The permanent team captain rounds out our list on Shafer’s philosophy, although the defense is littered with players who fit the bill. Ferguson is actually tied with another of the three-fers, safety Gregory Grate (5’11, 197, JR), for the team lead in forced fumbles (three). The Cartersville High School (Ga.) product plays a variety of roles for the team, as he aligns at defensive tackle, defensive end and rush outside linebacker. In fact, he has seen time as a personal protector on the punt team.
In high school he was a star tight end, racking up 15 touchdowns as a junior alone. Shafer found him somewhere else.
“He played high school basketball as a kid,” Shafer said. “Great leader. He is capable of playing inside or outside (on the defensive line). Ran practices for the team when we weren’t there.”
The second-team All-C-USA performer certainly was there for the team in 2021, when he notched career-highs in sacks (eight), tackles for loss (16.5), forced fumbles (three) and quarterback hurries (14). In the team’s bowl-clinching win versus Florida Atlantic, he took a fumble return back 71 yards for a score.
The three-fers don’t stop with those three, no pun intended, as second-team All-C-USA linebacker DQ Thomas (80 tackles, 5 QB sacks, 14.5 TFLs, FF, 2 INTs (43 yds, TD), 2 PBUs) was a powerlifter at the prep level. Versus Virginia Tech, he ran down quarterback Braxton Burmeister for a sack and was in on several pressures. The Oxford, Mississippi native is the school’s all-time leader in tackles for loss (51.5) heading into his final career game.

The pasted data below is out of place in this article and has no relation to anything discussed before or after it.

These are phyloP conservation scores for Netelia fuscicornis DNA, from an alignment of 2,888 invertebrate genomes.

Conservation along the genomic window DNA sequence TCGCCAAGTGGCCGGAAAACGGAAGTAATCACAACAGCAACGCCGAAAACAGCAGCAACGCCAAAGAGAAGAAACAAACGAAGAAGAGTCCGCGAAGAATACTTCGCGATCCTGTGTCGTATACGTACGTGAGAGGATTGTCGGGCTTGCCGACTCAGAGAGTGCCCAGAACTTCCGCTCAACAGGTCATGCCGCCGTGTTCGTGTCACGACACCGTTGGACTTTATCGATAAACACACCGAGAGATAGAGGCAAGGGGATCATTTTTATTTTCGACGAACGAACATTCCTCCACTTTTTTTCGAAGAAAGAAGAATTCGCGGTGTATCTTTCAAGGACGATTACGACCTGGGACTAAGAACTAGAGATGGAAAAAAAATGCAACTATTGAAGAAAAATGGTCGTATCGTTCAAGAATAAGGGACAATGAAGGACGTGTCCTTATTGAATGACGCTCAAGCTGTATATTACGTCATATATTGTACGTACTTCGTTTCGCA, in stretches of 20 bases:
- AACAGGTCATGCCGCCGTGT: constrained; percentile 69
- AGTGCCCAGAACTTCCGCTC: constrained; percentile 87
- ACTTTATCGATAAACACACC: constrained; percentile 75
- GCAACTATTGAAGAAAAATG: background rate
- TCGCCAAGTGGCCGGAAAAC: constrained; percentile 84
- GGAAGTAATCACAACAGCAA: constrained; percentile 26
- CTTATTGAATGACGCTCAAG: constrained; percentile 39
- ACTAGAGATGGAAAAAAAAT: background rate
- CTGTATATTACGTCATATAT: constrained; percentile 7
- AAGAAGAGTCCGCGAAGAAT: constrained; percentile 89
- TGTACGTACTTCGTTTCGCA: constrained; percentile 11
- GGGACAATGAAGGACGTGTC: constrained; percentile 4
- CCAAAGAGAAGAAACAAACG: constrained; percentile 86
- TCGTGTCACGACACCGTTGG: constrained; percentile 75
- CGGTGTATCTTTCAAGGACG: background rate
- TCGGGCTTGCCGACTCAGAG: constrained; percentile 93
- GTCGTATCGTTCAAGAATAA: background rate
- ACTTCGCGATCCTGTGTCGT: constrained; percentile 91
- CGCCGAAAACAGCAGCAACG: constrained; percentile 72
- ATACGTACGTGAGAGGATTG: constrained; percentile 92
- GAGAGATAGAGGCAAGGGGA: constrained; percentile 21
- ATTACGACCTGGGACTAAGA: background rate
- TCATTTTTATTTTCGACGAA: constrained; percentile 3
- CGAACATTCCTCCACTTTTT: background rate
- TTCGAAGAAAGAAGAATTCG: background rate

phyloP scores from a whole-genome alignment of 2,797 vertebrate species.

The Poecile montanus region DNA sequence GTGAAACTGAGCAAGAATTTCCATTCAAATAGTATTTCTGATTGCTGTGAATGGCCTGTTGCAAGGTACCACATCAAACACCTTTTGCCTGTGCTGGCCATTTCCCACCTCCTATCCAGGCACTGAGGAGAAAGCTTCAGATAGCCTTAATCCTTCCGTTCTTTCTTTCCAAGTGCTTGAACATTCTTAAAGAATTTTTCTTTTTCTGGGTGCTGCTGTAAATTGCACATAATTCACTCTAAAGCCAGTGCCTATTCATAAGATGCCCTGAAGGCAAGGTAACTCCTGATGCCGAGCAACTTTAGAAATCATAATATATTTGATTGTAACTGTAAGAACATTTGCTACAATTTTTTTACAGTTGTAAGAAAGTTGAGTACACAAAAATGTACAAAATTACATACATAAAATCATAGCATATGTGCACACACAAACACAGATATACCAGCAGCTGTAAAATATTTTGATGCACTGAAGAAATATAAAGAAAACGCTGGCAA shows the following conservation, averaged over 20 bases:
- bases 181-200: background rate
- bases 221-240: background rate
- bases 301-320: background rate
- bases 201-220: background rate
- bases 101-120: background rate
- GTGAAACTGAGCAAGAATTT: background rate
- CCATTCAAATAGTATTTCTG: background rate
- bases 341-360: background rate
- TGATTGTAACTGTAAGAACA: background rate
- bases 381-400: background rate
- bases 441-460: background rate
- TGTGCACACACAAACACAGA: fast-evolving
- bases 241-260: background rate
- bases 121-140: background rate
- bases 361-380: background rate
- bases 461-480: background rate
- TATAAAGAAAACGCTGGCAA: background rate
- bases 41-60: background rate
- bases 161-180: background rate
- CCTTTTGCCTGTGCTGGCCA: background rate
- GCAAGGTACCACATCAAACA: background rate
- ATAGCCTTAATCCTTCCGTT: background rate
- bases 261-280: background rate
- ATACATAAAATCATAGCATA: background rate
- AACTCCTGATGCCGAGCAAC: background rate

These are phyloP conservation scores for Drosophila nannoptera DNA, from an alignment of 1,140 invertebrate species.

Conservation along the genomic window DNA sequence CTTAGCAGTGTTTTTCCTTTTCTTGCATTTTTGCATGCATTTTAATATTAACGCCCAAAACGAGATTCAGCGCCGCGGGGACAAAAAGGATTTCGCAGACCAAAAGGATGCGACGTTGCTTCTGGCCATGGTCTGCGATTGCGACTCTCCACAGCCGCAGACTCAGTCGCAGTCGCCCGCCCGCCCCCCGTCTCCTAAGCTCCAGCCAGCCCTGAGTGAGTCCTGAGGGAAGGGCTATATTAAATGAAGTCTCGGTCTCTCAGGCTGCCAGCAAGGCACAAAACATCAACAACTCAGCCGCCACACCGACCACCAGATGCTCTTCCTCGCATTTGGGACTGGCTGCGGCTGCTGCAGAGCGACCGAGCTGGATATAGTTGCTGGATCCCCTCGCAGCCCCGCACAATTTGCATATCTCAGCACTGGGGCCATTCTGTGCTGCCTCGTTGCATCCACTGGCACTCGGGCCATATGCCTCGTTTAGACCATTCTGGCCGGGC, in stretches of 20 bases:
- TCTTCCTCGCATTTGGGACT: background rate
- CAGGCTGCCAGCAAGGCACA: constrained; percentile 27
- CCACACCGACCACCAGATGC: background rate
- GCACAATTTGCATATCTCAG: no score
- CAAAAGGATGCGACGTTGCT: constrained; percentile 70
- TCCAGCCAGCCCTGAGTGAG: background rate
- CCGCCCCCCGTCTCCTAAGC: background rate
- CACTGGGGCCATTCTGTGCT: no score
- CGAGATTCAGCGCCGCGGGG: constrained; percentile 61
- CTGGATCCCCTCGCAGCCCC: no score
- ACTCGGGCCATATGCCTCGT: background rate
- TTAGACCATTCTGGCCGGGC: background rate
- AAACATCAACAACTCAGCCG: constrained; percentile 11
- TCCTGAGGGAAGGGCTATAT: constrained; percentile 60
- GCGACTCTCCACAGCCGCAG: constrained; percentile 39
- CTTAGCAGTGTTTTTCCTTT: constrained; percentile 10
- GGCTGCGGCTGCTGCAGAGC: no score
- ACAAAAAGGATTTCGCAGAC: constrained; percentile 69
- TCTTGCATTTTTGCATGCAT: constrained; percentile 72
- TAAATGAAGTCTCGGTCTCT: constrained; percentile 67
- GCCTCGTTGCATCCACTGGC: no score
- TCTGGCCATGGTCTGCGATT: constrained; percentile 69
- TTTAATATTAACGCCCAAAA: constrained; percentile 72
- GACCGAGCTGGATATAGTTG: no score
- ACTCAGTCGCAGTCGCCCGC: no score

But it all goes back to the former collegiate quarterback drawing up the defenses and his own unique recruiting philosophy. Shafer’s mix of pre-snap defensive movement (involving safeties and linebackers), zone blitzes, six-man pressures, five-man fire zones and multiple looks leads to confusion for opposing offenses.
He credits MTSU head coach Rick Stockstill for being open to his various suggestions during games.
“He’s open to thoughts before, during and after games,” the longtime defensive coordinator said.
And with three head coaches on one coaching staff (Stockstill, Shafer and former Clemson HC Tommy West), perhaps they meet the three-fers philosophy on their own.
After all, as Shafer put it, “there’s nothing we’re afraid to communicate.”
Over the course of Washington Huskies defensive lineman Ryan Bowman’s career, he’s been a versatile, intense playmaker. As his play has proven, average size is only part of his story. The unique combination of savvy and power often allowed him to out-muscle the competition, if you will. We look inside his game in our breakdown on the former Husky and give a sneak preview of our scouting report.
What makes this player NASTY…(Strengths): Football player! Former walk-on who made himself a factor in the Pac-12. Has played LB, DE and OLB. Sudden on line spikes to beat OGs from the RDE spot (four-technique, QBH, 2nd QTR, BYU ’19). Wins on these types of spikes from the stand-up two-point LOLB spot due to quickness (tackle vs. Holani, 4th QTR, Las Vegas Bowl ’19). Sinks his hips and got around the OG vs. BYU in 2019 to force a QB sack (FF, FR-TD). Times snap counts and will crease the backfield (TFL, Colorado ’18). From the OLB spot, he displays some LB-like ability to capture contain vs. speed sweeps to force the ball back inside (2nd QTR, Las Vegas Bowl ’19). Uses spin/roll moves when OTs set high against him to his outside hip (Oregon State ’19). As an interior DL, he spins out of blocks to make tackles inside (UCLA ’18). In these moments, he extends his inside hand as he makes the move. Deft roll moves elude OTs (tackle, third down, 3rd QTR, USC ’19).